Held at: Temple University Libraries Special Collections Research Center [Contact Us]1210 Polett Walk, Philadelphia, PA, 19122
This is a finding aid. It is a description of archival material held at the Temple University Libraries Special Collections Research Center. Unless otherwise noted, the materials described below are physically available in their reading room, and not digitally available through the web.
Overview and metadata sections
Henry Dexter Learned joined the faculty of Temple University as head of the Department of French in 1930, and served as chairman of the Department of Modern Languages from 1936 to 1946 before retiring as Emeritus Professor in 1960. He wrote extensively on the phonetics of children's speech and on romance languages, was assistant editor of Webster's New International Dictionary from 1929 to 1934, and served the U.S. government in military code work during World War II. In 1954, he organized the "Cruiser Olympia Association, Inc." to have the cruiser Olympia, Admiral Dewey's flagship in the Spanish-American War, declared a national monument.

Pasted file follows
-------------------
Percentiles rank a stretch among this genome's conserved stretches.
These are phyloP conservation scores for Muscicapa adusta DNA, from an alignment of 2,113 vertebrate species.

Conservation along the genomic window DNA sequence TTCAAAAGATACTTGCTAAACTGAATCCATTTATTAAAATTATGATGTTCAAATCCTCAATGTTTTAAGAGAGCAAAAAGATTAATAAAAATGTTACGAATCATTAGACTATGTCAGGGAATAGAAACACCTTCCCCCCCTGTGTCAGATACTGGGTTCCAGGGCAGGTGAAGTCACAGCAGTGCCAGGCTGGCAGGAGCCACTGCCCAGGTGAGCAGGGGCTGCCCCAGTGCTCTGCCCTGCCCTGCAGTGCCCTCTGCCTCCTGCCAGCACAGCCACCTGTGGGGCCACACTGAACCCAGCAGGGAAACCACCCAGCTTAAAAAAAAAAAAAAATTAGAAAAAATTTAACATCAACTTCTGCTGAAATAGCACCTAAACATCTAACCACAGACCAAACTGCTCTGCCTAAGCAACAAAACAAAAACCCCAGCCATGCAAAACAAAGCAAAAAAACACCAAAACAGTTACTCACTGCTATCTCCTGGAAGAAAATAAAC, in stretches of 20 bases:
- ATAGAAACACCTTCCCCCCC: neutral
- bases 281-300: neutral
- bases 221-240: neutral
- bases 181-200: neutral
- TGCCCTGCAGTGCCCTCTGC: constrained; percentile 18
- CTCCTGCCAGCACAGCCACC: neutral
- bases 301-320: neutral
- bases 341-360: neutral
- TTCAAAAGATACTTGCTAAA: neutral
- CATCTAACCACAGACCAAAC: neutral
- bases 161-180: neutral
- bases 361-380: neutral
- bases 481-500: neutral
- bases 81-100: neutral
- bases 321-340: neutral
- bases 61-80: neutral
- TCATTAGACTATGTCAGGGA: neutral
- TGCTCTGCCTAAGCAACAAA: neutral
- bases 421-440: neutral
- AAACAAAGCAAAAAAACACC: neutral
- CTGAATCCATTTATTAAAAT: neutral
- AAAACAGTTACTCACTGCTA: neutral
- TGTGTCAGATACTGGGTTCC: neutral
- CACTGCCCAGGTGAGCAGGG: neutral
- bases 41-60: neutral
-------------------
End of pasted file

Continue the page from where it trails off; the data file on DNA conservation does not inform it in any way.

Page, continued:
The papers of Philadelphia foreign language educator are dominated by research materials, notes, and manuscripts on phonology and for an Anglo-Norman dictionary and an Anglo-French bibliography. The collection contains other materials relating to Learned's pursuit of national monument status for Admiral Dewey's cruiser, the U.S.S. Olympia. The collection includes correspondence from the Cruiser Olympia Association, Inc. The collection includes personal and professional correspondence, reprints, clippings, articles, maps, drawings, woodcuts, telegrams, photographs, slides, negatives, poems, and a printing block.
- Temple University Libraries Special Collections Research Center
- Finding Aid Date
- This collection-level EAD record is a product of the Philadelphia Area Consortium of Special Collections Libraries (PACSCL) Consortial Survey Initiative, which was funded by the Andrew W. Mellon Foundation.
- Access Restrictions
The collection is open for research.